DURBAN - One of the mantras in the Springbok camp since they regrouped for the November tour is “one swallow does not make a summer", a reference to the need to replicate the intensity of their last performance against the All Blacks in Saturday’s Test against Ireland in Dublin.
The Irish have been asking in their media (and they are not alone around the rugby world) which Springbok team will pitch at the Aviva Stadium - the one pumped 57-0 by the All Blacks in Albany or the one that was arguably unlucky to lose 25-24 in a classic encounter in Cape Town on October 7?
That Rugby Championship Test was the last occasion the Boks were in action and forwards coach Matthew Proudfoot said in Dublin that the Springboks are steadfast that they will not “take a step backwards” on Saturday.
“I can understand why people would think that our performance was about righting the wrongs of the previous match against the All Blacks, and might have been a one-off,” Proudfoot said.
“Some of that is true. Of course we were hurting from that humiliation, but that game was also about the Springboks and how we want to play and what we wanted to say about ourselves.
"We proved to ourselves what we are capable of doing and it is crucial that we transfer the emotion with which we played and the good parts of our performance to the Aviva Stadium. But we have to be shrewd about how we do that because each top team has some unique characteristics.”
He pointed out that the Boks had tactically played differently in their two draws with Australia and then designed a game plan for Newlands that was about the Boks’ strengths but also designed to counter the New Zealand style, in particular the way they defend with their quick line speed.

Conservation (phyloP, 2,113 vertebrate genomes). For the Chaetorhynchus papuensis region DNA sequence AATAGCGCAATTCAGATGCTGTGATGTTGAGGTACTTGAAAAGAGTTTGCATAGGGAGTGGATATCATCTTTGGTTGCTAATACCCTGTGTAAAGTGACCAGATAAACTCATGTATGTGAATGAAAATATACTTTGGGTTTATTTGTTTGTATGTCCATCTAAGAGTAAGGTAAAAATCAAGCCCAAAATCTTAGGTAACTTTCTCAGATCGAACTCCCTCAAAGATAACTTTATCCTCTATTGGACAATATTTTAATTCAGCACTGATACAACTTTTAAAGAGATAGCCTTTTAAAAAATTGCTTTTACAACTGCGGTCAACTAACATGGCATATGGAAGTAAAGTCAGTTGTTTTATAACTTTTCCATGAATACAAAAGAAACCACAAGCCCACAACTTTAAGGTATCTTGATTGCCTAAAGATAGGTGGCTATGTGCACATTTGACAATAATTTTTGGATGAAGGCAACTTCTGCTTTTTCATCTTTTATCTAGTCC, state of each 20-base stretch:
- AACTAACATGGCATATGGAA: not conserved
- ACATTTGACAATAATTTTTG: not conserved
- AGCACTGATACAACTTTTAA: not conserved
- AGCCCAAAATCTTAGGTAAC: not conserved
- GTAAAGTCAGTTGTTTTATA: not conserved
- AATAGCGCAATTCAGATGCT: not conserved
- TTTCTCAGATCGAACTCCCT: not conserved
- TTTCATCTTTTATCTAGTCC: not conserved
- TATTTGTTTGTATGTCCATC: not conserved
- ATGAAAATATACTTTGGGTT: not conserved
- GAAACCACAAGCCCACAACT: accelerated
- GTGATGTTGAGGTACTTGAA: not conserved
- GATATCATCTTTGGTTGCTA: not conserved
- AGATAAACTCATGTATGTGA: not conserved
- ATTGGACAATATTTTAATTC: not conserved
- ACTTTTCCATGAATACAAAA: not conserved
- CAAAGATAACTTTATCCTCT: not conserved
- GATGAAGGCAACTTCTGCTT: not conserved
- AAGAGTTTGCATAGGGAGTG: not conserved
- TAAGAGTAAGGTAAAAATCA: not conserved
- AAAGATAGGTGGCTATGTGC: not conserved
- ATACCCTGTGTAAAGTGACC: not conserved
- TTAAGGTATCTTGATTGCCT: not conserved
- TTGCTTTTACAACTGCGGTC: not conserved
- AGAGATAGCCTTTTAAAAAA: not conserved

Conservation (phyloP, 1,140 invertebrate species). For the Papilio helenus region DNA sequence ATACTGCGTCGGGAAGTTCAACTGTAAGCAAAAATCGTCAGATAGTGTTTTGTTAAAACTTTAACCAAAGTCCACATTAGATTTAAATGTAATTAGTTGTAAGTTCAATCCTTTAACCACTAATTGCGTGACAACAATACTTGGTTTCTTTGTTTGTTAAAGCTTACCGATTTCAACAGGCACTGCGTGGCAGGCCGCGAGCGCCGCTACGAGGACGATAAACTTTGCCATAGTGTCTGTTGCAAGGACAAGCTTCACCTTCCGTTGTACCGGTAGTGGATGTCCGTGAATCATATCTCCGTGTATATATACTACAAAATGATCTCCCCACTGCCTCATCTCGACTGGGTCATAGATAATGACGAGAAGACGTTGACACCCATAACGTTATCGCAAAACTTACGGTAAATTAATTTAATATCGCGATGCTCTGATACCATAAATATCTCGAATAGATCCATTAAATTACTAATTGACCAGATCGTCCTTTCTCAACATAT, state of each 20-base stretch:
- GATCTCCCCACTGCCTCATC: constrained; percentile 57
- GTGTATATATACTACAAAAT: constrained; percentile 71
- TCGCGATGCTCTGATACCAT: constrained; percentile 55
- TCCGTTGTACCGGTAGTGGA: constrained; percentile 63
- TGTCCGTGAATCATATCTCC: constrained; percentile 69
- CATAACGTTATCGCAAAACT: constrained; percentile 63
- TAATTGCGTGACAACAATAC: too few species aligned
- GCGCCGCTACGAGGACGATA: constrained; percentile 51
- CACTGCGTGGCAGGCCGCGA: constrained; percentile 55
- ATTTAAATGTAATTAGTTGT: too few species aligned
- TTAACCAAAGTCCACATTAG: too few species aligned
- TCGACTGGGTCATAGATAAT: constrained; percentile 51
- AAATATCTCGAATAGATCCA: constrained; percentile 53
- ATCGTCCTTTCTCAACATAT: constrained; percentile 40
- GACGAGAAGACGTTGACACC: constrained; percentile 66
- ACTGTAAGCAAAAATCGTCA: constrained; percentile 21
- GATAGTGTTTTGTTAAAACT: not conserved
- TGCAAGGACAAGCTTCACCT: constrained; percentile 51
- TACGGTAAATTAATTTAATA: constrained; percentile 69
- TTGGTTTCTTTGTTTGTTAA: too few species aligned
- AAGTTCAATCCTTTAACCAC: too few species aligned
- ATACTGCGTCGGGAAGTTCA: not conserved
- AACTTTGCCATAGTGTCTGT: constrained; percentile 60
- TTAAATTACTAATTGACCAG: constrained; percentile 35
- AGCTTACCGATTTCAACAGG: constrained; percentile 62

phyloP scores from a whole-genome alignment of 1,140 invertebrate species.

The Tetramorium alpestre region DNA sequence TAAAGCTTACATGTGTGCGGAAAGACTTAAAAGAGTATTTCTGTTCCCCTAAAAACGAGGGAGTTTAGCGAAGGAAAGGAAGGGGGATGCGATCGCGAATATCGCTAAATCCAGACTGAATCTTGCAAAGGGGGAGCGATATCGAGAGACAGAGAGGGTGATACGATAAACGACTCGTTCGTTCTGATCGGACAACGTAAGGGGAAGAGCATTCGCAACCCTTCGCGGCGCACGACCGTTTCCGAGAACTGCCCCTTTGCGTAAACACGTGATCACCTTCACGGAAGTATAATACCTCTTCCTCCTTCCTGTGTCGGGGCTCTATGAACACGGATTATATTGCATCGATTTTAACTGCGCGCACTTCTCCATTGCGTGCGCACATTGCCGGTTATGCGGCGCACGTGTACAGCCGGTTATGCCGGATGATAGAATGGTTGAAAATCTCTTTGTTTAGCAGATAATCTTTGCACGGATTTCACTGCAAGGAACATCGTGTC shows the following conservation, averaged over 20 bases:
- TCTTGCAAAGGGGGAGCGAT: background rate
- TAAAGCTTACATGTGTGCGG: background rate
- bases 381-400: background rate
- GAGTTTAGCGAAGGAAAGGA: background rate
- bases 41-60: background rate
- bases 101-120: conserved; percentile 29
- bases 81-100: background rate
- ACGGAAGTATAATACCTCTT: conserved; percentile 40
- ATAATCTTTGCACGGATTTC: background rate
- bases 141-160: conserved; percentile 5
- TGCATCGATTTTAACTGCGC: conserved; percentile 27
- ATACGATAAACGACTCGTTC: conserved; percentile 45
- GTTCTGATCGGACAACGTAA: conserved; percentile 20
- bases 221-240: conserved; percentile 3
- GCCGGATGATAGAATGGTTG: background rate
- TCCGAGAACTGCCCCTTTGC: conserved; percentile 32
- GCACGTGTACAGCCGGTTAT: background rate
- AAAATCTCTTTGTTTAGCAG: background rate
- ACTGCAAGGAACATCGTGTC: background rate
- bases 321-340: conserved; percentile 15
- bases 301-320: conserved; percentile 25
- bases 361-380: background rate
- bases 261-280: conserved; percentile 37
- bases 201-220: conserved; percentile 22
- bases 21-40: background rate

Ireland are a position above the Boks on the IRB rankings (fourth) and have an experienced side that beat the All Blacks last November and a number of their players featured in the Lions’ drawn series with the All Blacks.
“It is fact that (Ireland coach) Joe Schmidt is a smart technician and has a very clever support staff,” Proudfoot said. “Joe shows you one thing (in a match) and then hits you with another in the next game.
"Brendan Venter has spent a lot of time looking at what they do on attack and how effective they are. A culture of innovation permeates through their coaching team.”
Venter has an exceptional rugby mind and it takes a lot to impress the good doctor.
Boks must be alert
“It’s not just one thing you have to look out for; it’s this and this and this. We’ve got to be well prepared and very alert. That’s why they Ireland are so successful,” Proudfoot added.
Proudfoot’s counterpart at Ireland, former All Blacks prop Greg Feek is one of the cogs in Schmidt’s machine and a reflection of his success with the Ireland pack was the number of Irish forwards in the Lions' Test squad.
The Lions front row that was on the field at the final whistle of the second Test win and the draw in Auckland will start against the Boks on Saturday - Tadgh Furlong, Rory Best and Jack McGrath.
“Feeky has been fantastic with the Irish scrum. It is one thing to have brawn in your players; it is another to have them playing intelligently, as the Irish pack do. We respect that,” Proudfoot said.
“The scrum is as vital as ever in influencing the result and we cannot let their pack get an ascendancy,” Proudfoot said before colourfully adding: “The scrum is like the swim in a triathlon. If you come out of the swim 10th you are not going to win a triathlon. You might not (directly) win games with the scrum but you will definitely lose them if you have a poor scrum.”
Proudfoot hinted that the experience of the Irish front row would prompt Bok coach Allister Coetzee to start with Beast Mtawarira ahead of Steven Kitshoff.
“We are thrilled with the form of the two of them,” he said. “It has been so pleasing to see Steven come back from France to play in South Africa because of his Springbok ambitions. And because of what Steven has learned, I think Beast is playing some of his best rugby for a long time.”